[00:33:45] Annie Ikpa: done. Yeah, it was, it was so funny.
[00:33:47] It was, it was a joke. I didn't really have a plan. It was just so sort of, um, flying by the seat of my own pants a bit. Because I decided that this is something that I want to pursue, had obviously no means to do it. So I would work in London, save up enough money to fly over there. And to hold a meeting with MPs and just basically run around Kampala trying to drum up the support, you know, get this sort of sense of momentum and then have to come home and work.
[00:34:14] And so this cycle just kept going for like three or four years before finally, yeah, I got funding and was able to actually set something up properly. And official, and that's when things started really progressing.
[00:34:26] Jordan Harbinger: I would imagine this is something where once you found out about it, you just couldn't let it go.
[00:34:30] Because you can't give up on something like this, right? Even if it's hard, even if it's expensive, even if it's slow. I would, I would be thinking, I'm gonna be doing this for 30 years, but at least I'll, I have to do it. I can't go to bed at night being like, well I tried and it was just too hard. You're asking if I
[00:34:45] Annie Ikpa: contemplated
[00:34:45] Jordan Harbinger: giving up?
[00:34:46] Yeah, I guess so, but also, I realize you probably did, but then couldn't. That's how I would feel. Totally.
[00:34:53] Annie Ikpa: I think about seven years in, I was like, this is a curse because I, I want to start a family. I want to live my life a little bit and do some of the things that I've always wanted to do. And because I had made this sort of like promise to myself and promise to this little girl and to so many people along the way.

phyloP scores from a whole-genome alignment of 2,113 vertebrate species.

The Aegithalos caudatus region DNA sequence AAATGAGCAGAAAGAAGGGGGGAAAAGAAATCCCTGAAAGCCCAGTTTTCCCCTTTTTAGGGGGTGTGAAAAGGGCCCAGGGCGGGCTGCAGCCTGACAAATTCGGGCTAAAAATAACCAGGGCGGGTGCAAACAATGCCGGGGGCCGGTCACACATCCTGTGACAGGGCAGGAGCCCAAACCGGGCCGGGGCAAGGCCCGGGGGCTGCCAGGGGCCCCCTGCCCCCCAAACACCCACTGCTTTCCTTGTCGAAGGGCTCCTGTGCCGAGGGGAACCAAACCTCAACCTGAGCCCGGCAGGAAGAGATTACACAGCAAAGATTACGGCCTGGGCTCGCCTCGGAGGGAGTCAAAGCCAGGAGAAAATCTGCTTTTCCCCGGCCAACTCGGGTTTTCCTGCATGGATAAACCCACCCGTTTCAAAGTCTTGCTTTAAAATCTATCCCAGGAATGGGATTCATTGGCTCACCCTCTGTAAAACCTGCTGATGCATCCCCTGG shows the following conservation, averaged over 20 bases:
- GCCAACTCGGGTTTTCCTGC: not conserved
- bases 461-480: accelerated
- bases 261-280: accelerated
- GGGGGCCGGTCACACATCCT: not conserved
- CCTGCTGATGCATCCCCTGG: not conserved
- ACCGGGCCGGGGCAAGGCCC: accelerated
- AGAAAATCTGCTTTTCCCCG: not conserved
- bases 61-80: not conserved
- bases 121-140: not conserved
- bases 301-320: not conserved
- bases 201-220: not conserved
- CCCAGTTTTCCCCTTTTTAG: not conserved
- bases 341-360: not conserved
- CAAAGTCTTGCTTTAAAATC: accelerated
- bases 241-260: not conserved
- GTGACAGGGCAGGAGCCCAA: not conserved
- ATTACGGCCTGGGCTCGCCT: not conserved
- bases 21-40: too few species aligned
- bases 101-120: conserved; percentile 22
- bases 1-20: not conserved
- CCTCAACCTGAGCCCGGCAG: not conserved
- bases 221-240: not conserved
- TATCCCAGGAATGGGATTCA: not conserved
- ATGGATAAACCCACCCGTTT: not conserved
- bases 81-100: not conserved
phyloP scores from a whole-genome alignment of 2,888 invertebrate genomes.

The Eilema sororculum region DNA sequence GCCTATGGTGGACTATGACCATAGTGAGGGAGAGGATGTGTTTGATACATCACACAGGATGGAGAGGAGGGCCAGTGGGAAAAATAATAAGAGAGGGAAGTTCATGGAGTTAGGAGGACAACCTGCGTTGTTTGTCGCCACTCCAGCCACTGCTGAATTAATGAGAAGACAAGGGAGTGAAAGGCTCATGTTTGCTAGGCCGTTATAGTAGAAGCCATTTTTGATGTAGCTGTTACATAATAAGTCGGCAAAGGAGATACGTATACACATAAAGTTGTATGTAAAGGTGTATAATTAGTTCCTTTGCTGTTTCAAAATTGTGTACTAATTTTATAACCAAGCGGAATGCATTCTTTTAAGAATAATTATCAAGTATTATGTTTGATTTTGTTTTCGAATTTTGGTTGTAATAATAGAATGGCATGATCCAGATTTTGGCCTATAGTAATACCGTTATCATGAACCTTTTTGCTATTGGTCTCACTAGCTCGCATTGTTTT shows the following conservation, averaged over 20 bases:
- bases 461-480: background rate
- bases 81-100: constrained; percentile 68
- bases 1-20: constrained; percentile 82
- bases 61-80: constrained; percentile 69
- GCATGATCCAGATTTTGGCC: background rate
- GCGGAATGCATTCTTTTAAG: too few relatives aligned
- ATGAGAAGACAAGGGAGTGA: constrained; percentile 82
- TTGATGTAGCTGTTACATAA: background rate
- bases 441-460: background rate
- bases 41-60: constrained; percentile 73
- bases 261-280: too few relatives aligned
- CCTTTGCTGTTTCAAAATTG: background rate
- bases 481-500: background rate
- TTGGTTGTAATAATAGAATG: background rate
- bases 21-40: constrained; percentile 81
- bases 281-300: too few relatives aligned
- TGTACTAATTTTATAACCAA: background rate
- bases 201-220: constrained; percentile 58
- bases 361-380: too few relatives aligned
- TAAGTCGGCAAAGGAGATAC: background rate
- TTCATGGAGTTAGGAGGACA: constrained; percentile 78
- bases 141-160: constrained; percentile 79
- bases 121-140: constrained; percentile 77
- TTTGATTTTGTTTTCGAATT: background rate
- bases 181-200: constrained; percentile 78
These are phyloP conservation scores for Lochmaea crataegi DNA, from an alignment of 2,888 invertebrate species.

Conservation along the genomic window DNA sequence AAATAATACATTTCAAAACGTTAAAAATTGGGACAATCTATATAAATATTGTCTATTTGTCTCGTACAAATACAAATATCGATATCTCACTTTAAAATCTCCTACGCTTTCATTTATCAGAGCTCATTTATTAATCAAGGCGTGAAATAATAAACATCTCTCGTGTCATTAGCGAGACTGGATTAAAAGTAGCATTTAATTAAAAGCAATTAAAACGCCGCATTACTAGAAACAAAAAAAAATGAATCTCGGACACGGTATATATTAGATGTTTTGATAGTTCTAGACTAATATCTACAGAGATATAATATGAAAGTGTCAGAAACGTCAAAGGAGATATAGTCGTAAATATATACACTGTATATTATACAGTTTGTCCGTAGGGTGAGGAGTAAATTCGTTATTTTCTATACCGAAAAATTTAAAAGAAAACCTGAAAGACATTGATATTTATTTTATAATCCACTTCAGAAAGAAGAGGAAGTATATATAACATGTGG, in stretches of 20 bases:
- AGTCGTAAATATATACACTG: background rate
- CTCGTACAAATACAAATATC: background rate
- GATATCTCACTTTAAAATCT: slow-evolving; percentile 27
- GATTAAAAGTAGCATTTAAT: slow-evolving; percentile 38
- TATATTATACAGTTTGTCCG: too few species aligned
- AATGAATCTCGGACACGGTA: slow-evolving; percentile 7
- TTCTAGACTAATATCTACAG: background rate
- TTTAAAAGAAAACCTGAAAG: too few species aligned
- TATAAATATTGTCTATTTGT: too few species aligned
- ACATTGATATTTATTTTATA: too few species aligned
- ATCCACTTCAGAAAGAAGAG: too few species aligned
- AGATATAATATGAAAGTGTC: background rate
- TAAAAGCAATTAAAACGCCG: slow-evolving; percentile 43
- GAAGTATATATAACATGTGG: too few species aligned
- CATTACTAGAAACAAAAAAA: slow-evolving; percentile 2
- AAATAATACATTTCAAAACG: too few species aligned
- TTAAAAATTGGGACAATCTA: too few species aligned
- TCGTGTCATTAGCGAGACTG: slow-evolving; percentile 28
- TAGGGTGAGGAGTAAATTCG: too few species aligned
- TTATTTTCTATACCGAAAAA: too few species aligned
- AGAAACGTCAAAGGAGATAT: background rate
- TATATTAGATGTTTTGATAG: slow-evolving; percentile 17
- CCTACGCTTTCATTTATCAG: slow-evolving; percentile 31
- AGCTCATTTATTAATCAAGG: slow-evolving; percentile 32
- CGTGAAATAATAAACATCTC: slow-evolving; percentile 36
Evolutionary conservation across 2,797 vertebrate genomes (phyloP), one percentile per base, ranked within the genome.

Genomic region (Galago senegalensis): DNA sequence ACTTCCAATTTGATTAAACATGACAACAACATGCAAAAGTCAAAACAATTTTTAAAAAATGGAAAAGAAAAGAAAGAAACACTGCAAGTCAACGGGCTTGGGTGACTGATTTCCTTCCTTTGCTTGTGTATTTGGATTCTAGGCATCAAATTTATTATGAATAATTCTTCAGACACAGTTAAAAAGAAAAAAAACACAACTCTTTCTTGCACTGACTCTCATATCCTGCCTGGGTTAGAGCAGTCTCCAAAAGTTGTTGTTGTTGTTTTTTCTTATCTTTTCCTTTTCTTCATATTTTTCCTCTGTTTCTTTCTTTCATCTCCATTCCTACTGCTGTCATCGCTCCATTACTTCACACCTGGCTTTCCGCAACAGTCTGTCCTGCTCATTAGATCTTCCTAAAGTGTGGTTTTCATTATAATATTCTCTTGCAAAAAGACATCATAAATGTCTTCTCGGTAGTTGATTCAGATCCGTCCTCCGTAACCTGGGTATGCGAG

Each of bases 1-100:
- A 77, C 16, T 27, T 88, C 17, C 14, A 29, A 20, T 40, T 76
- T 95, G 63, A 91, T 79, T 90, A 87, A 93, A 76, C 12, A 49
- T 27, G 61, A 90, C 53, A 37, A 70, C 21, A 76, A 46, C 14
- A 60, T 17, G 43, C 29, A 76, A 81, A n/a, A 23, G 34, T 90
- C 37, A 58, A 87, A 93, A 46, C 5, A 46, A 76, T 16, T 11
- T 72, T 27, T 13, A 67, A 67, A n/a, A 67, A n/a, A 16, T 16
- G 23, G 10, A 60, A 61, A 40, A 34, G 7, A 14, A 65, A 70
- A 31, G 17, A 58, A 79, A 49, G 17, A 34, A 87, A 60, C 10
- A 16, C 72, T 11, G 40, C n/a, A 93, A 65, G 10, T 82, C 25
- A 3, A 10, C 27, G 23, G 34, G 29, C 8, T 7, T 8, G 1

[00:35:11] I couldn't. And actually, if I had, it would have haunted me for the rest of my life. So I felt like what kept me there was the passion and the drive and all of that. But also I was trapped because, you know, selfishly on the other side, I didn't really want to live with the guilt of not following this through when I knew I could.
[00:35:29] And that sounds really arrogant, but I did. I knew in my heart that this bill would pass. I just needed to keep going with it. So I thought I was doing a real disservice. By stopping it would have been
[00:35:40] Jordan Harbinger: lazy. It would have been lazy Understandable, but also not really your style to just be like, well, I mean, I would imagine there were many nights where you just prayed somebody would come and take this off your hands.
[00:35:52] Like we got it from here. We're a big NGO with a ton of resources and lobbyists. We'll take it from here. And you're like, thank
[00:35:57] Annie Ikpa: God. But that didn't happen. Well, no, actually it did. Okay. And I didn't want to let it
[00:36:04] go. No, I didn't want to let it go because, um, and again, this sounds really arrogant. And I don't, I really don't mean it to be. I cared more about that than anyone else in the country at the time. And I was the one who was going to make sure that no money got spent badly, that things were run transparently and honestly, and with the children at the heart of everything.
[00:36:25] I just didn't trust anyone else. That makes sense. Until the end. And then I found my core team. But yeah, no, I didn't. I didn't trust anyone. I
[00:36:32] Jordan Harbinger: mean, you probably had good reason for that, right? You probably already tried that, those, those routes. Yes. And then it's like, where's, we paid for this. Where did that go?
[00:36:40] Ah, well, you know, gotta feed the cats. Like, what? What does that mean? Or buy some land. Yeah. Right. Yeah. Well, yeah. Have you seen my new villa? It's progressing. By the way, we need more money. And take a ride in my new car and we'll talk about it. There you got it.
[00:36:57] This is the Jordan Harbinger show with our guest, Annie Ickpa. We'll be right back. This episode is sponsored in part by 8sleep. Summer is peaking, nothing ruins a good night's sleep more than sweltering heat. Actually, I mean, I would say kids, kicking you in the junk does, but for most of us, it's the heat.